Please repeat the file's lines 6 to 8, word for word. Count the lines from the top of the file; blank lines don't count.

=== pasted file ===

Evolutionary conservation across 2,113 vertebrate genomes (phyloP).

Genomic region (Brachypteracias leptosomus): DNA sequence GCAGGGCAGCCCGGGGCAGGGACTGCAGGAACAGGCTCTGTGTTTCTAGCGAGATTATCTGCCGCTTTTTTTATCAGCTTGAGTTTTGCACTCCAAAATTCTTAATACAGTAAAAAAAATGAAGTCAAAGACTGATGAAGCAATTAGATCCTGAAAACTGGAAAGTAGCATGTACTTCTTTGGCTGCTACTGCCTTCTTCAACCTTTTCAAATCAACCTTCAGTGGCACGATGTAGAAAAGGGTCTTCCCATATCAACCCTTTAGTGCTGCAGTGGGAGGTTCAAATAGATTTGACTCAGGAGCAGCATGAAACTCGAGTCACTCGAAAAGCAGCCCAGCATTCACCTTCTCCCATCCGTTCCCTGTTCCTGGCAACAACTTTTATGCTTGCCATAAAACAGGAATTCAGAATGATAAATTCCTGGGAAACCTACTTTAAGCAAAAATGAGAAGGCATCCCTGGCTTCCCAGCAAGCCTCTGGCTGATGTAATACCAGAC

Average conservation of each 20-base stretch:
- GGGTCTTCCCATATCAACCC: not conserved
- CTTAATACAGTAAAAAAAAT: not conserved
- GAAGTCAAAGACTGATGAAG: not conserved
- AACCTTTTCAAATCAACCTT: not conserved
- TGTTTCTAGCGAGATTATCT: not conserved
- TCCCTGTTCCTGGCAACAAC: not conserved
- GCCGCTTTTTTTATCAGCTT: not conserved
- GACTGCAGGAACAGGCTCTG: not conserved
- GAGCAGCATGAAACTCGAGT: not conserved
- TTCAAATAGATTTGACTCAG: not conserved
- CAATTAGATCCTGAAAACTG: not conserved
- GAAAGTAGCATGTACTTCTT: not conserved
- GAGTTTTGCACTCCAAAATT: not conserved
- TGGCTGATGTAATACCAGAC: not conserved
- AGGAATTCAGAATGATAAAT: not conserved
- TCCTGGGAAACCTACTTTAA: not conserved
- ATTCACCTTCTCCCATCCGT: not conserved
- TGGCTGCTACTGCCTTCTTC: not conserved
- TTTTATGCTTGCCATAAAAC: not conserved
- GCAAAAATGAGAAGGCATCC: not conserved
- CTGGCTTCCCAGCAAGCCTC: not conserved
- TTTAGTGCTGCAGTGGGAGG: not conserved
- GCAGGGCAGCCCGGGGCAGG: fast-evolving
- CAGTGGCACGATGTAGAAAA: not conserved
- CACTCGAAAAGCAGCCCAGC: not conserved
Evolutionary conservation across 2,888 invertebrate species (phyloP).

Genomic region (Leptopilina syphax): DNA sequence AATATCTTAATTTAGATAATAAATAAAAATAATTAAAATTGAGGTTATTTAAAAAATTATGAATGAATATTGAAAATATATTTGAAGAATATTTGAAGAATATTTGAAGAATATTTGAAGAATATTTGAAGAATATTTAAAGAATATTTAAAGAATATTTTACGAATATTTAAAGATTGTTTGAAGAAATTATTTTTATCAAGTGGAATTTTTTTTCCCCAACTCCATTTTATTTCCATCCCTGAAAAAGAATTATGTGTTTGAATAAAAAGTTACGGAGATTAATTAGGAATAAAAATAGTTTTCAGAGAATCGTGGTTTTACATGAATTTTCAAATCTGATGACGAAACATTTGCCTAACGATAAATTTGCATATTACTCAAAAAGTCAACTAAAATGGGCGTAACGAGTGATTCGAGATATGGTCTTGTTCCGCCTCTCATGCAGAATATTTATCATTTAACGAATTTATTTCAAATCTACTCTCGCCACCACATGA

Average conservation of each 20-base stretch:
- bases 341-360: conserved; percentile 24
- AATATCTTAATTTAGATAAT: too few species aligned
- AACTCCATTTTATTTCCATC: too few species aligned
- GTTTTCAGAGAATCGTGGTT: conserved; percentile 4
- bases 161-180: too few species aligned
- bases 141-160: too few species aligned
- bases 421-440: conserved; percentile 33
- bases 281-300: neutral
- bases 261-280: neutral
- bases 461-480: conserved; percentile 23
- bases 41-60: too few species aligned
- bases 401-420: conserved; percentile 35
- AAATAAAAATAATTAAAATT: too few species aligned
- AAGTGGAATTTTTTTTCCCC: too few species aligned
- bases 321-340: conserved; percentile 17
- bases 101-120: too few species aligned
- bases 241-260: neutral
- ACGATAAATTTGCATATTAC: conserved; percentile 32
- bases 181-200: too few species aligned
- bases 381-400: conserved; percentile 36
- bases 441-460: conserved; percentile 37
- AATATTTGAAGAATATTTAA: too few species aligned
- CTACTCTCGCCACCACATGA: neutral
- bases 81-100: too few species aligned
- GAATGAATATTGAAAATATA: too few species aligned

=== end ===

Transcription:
- GAAGTCAAAGACTGATGAAG: not conserved
- AACCTTTTCAAATCAACCTT: not conserved
- TGTTTCTAGCGAGATTATCT: not conserved